Stan and I had been together for six years before we really got serious about being parents. We deliberated and investigated the adoption possibilities for about a year and finally decided on a domestic adoption agency and submitted our application in Sep 2005. We spent the next eight months filling out the paperwork and compiling our family portfolio. We officially entered the “family waiting pool” the day after Memorial Day 2006. We wanted at least one more three-day weekend at the beach. We waded in that pool for five months until a very brave woman chose us to be the parents of her new born and we got the call from the adoption agency!
Two days after Stan's email, we met our three-week-old daughter-to-be at a foster family’s home. Our anxiety at the time was compounded by the “hiccups” in the process. We had just passed the one-year expiration for some of our adoption paperwork and that had to be renewed before we could become parents.
We were also anxious about the fact that we were getting a daughter. The agency told us that statistically we were likely to get a boy, which we were prepared for. We are both boys, the dog is a boy…its easier to add another boy to the family, right? Then, oh-boy it’s a GIRL.
That was just about one year ago that we brought this little girl home. In that year, the anxiety has faded as the love has grown and as our little girl has made herself the light in the length of our days.
Two Dads and the Baby Who Arrived in One Month
Just like any other prospective adoptive parents, Tom and Ken participated in an adoption agency orientation, completed the home study found an attorney and prepared for the wait. But they didn't wait long.
"Amazingly, 2 1/2 weeks after engaging our attorney at the beginning of November 1999, we were put in contact with Emma's mom," Tom said, "and 1 1/2 weeks later, Emma was born. We were not expecting things to happen so quickly since we had originally anticipated this process to take 1 to 2 years."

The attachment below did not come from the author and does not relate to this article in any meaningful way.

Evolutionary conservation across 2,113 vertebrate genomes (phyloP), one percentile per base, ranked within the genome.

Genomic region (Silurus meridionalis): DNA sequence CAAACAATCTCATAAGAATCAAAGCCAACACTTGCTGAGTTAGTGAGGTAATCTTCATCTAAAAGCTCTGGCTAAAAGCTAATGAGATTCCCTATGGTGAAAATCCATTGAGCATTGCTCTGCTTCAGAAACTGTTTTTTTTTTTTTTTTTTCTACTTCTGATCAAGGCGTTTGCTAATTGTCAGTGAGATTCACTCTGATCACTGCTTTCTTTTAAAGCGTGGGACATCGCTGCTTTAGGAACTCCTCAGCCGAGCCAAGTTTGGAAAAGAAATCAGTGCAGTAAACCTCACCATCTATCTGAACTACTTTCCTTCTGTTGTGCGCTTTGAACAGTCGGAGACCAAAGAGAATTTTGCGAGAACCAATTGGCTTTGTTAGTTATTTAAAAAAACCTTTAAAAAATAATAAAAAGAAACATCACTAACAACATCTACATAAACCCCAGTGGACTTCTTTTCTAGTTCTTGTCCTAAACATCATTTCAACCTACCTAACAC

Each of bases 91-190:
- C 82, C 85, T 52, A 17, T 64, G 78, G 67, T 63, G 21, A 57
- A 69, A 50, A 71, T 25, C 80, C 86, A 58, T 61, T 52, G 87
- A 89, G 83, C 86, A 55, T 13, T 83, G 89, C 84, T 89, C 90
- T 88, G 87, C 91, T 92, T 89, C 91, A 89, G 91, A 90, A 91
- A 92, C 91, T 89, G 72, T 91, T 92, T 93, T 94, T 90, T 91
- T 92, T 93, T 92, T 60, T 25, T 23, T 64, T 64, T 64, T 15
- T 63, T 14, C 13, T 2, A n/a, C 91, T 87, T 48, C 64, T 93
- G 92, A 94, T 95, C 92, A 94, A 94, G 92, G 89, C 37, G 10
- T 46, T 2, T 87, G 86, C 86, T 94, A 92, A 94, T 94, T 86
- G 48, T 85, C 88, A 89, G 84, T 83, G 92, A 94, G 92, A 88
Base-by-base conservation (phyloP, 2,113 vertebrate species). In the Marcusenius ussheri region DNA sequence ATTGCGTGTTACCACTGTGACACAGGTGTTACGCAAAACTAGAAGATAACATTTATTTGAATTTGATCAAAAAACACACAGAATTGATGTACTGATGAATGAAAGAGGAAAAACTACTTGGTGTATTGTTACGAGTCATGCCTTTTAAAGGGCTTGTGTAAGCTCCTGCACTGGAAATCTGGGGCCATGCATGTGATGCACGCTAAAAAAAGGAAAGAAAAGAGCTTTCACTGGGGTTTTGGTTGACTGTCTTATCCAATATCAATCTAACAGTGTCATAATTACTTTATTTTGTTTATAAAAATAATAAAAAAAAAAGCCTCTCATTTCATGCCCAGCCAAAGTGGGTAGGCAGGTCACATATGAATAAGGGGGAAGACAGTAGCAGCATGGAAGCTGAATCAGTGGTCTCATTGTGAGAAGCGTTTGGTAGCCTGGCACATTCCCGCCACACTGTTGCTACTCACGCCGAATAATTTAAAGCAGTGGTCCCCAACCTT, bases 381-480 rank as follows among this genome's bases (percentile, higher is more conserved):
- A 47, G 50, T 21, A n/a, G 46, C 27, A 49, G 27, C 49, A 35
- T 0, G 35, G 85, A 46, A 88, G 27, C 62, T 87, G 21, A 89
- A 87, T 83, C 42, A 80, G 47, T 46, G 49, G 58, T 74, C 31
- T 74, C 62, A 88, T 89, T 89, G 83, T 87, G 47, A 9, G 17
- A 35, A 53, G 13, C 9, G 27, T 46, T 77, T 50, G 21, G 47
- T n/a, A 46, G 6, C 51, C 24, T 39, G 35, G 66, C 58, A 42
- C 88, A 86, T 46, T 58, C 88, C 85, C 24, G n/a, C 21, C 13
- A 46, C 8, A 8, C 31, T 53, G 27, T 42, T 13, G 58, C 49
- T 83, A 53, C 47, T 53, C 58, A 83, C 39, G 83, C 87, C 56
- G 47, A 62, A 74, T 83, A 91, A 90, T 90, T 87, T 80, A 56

After their first visit to HRC FamilyNet, Tom and Ken wrote in two weeks ago to share their experiences and offer an addition to our growing list of lesbian- and gay-friendly adoption agencies: The Vista Del Mar Child and Family Services, located in Los Angeles.
Tom and Ken enjoy the benefits of a network of the "Pop Luck Club" - a growing group of single and coupled gay parents and prospective parents started two years ago by a Los Angeles-based psychologist. "We get together once a month for a picnic at a local park until the weather gets cold, and then we move it indoors," said Tom.
The Pop Luck Club offers peer support, which proves important for many parents. It provides a place for sharing resources: everything from swapping the names of attorneys and judges to insights on the best car seats. But, above all, Emma's dads see the club as a long-term commitment for the children involved. Emma will have many opportunities to get to know other kids in families like hers as she grows.
Tom and Ken consider themselves fortunate to live in a welcoming, albeit reserved, neighborhood. When they moved into their home several years ago, a neighbor stopped by to introduce himself and commented that the nice thing about the neighborhood was that "people keep to themselves." This description turned out to be accurate for a time. But, since Emma has entered their lives, that has all changed. "We feel a closeness to the community that we didn't have before," said Ken.
There have been political events that have touched their lives as well. Just weeks before Emma was born, Gov. Gray Davis lifted the ban on adoptions by unmarried couples; and when Emma's joint adoption was finalized in October 2000, the State of California issued a certificate that recognized the three of them as an official family.
On Dec. 6, Emma will celebrate her first birthday. Looking back, her dads describe the past year as "everything we could have ever hoped for, and more." As for the future, they have started the process all over again. Emma may soon be a big sister.